Camp Creek to Mt Alexander
We walked the Camp Creek route to the Mt Alexander tops on the Kaimata Range just after Christmas, and while the rest of the country suffered a cool, damp few days, the West Coast basked in glorious sunshine. The tramping possibilities on the West Coast are seemingly endless, but this one ticked the boxes in terms of our number of days, difficulty, a decent climb, lovely tops, spectacular tarns, a huge boulder garden, and wildflower meadows. We had such a wonderful time exploring we didn’t even feel miffed that cloud prevented us from reaching the summit of Mt Alexander 1958m (which had been our goal) and instead we went as far up as the 1795 pt.
DOC categorise the route to Camp Creek hut as ‘expert’. It took us 2.5 hours to get to the hut, which is about 3 km distance and 750m elevation – giving you an idea of how slow going it is. This included a couple of beautiful West Coast river crossings, that you wouldn’t want to attempt in anything other than perfect weather. From the hut, it took us another 2 hours of very steep climbing up 1.5 Km or so to reach 1400m, then 40 minutes of negotiating the boulder field, and about 30 minutes to get down to the large tarns – around 7.5 hours from the car park to camping including over an hour’s lunch break.
Mt Alexander is part of the Kaimata Range running East-West to the North of the Taramakau River between Inchbonnie and the Otira River. The Alexander Range runs roughly North-South to the East of the Lake Brunner Road between Inchbonnie and Rotomanu. It is from this side that you access Camp Creek, about 3 Kms North of Lake Poreua. Head through a gate and drive up a grassy lane until you reach the car park at the end (not visible to the road). A path leads you over a stile to the start of the track.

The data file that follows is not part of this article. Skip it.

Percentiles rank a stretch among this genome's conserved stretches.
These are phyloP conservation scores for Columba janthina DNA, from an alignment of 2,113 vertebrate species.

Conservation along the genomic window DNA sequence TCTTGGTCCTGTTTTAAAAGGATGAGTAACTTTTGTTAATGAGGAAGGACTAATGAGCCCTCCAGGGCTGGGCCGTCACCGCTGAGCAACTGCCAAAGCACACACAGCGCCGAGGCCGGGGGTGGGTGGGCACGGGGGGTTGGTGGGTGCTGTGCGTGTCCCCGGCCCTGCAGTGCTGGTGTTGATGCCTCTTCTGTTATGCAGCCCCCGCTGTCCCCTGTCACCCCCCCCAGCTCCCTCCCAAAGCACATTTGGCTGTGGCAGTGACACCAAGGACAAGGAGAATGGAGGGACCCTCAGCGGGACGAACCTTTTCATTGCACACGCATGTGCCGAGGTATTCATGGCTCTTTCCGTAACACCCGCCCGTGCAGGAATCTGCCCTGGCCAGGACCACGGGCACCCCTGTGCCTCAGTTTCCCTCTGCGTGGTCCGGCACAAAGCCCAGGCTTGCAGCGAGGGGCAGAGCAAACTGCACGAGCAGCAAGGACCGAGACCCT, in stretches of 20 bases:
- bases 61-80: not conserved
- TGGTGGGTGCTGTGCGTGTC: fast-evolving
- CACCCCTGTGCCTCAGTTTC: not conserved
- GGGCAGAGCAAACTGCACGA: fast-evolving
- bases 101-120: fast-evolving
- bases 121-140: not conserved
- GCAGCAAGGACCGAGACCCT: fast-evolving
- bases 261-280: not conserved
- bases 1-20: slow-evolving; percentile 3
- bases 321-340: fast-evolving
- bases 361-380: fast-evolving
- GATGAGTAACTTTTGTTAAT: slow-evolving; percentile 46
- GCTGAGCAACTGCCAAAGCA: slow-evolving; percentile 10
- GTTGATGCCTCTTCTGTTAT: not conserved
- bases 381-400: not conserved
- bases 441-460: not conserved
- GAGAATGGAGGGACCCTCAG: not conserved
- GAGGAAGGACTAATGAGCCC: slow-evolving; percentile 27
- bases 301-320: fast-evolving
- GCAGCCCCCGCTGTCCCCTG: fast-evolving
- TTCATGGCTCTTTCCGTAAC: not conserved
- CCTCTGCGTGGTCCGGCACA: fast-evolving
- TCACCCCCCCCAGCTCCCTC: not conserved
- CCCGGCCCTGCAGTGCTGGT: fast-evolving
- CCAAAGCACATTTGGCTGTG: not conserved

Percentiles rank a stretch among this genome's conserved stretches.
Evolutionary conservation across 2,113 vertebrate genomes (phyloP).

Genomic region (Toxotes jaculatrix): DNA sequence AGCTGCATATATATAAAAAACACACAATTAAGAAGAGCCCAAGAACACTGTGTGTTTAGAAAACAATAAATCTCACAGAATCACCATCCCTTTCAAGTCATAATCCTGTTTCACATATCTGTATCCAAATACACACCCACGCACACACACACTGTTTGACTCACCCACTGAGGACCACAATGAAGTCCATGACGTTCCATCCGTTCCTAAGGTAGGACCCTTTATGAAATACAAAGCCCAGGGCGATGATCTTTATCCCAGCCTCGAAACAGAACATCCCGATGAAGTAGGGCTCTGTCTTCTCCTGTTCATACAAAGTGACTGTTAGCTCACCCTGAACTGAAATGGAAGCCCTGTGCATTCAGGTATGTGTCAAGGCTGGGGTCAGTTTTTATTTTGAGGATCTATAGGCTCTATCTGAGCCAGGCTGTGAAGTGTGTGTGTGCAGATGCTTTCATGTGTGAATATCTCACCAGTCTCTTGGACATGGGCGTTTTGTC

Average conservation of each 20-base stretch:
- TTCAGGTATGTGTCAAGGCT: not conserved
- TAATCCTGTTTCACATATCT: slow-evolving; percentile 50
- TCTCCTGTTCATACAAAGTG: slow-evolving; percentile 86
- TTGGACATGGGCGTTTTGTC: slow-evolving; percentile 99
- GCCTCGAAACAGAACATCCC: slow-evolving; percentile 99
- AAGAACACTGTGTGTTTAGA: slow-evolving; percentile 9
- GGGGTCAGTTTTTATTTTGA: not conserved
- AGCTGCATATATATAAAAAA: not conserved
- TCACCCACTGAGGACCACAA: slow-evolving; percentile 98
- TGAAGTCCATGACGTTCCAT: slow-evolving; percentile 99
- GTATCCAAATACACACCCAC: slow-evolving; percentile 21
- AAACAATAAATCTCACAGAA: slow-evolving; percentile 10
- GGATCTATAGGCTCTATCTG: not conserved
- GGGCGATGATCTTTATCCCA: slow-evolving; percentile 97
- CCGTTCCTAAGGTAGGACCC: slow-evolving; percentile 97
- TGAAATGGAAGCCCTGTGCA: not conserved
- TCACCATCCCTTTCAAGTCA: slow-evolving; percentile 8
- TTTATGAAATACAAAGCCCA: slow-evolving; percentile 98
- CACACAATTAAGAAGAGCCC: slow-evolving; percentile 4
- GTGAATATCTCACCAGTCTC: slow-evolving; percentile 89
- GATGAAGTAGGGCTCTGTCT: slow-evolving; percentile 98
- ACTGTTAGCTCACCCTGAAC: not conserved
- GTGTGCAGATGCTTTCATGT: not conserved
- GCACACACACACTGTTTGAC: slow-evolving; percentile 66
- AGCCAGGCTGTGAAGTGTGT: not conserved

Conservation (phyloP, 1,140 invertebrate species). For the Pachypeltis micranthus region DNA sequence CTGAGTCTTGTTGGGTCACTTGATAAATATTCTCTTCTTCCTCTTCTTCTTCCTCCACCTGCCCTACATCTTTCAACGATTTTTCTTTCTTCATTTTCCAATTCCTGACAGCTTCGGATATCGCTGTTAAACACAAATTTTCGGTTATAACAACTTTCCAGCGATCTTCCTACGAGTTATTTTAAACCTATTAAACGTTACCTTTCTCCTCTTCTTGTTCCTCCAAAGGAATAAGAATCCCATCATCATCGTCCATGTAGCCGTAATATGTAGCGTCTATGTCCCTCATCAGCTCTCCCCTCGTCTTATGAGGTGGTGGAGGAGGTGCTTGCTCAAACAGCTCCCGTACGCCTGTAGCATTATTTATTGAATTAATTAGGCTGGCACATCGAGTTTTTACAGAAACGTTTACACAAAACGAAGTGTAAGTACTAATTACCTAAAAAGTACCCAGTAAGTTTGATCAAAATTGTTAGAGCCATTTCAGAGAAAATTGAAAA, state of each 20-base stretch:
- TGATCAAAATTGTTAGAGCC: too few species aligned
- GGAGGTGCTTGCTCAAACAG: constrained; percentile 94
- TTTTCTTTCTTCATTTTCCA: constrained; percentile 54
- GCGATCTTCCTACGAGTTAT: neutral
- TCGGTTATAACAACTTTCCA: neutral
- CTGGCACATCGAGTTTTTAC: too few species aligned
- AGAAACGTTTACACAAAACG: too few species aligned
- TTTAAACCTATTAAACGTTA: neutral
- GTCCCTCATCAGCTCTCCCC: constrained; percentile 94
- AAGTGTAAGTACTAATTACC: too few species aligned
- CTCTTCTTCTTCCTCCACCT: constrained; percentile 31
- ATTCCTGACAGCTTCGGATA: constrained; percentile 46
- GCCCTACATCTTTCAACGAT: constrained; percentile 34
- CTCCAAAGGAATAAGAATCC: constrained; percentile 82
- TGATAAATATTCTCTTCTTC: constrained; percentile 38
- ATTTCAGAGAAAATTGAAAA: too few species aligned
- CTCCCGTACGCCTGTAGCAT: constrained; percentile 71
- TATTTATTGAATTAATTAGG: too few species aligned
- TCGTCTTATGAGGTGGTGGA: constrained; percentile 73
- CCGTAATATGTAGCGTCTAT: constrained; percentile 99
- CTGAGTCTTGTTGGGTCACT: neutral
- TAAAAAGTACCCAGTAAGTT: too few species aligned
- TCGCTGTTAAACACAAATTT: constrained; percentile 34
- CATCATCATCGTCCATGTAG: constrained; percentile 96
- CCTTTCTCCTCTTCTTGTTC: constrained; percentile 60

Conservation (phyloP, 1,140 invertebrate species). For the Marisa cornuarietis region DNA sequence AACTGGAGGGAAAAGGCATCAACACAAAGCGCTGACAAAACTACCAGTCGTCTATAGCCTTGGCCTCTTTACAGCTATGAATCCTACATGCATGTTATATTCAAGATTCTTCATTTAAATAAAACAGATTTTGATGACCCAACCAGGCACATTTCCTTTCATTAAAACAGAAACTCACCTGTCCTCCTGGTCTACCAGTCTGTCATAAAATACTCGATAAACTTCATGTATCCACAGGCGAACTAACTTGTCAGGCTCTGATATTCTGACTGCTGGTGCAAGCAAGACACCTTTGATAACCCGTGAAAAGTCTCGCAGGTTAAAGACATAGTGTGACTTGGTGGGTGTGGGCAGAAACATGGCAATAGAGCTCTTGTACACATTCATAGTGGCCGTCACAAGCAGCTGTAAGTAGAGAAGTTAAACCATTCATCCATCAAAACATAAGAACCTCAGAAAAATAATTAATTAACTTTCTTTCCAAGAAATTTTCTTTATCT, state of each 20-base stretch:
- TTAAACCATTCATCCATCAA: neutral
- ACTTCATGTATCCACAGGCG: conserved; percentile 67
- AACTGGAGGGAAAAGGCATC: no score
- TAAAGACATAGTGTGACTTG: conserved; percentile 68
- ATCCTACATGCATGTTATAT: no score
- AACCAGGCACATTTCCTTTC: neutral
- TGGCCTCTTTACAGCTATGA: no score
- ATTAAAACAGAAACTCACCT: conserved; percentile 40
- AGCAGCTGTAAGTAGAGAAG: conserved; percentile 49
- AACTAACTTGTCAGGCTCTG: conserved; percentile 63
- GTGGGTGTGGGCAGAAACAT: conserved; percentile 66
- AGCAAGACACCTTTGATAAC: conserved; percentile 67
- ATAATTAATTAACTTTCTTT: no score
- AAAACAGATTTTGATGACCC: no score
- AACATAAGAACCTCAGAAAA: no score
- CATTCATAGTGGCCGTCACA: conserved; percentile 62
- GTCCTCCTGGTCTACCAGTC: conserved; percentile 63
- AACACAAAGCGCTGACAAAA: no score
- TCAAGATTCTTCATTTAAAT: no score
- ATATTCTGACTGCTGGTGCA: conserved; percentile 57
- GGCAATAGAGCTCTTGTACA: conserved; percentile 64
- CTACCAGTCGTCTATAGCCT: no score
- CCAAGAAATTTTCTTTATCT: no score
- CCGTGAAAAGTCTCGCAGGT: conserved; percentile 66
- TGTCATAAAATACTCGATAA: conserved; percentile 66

Camp Creek Route
We set off at 10.30 am on a magnificent blue-sky day. The trail led us straight into the broad-leafed forest and we enjoyed the initial, and short-lived easy gradient. Apart from an embarrassing navigational failure within the first seven minutes, the track was well marked and easy to follow. One thing that became clear fairly immediately was that this was going to be a trip with a fair amount of ongaonga stinging nettle. As usual, I was wearing my running shorts, but I was glad I had opted for long gaiters this time.
Within about twenty minutes we arrived at the first of the two major river crossings. On a fine day like today, there was nothing too much to worry about, and we picked our way over the giant boulders across the river. There weren’t any markers so we made our way through and up the river until we found the track again on the true right.
The track became steeper as we sidled up the valley. We crossed a couple of side streams, traversed a slip and encountered a slippery rope-climb. It was varied and interesting and we watched our footing as it was pretty wet. The second river crossing was a beauty and it was nice to bask in the sun as we crossed.
Camp Creek Hut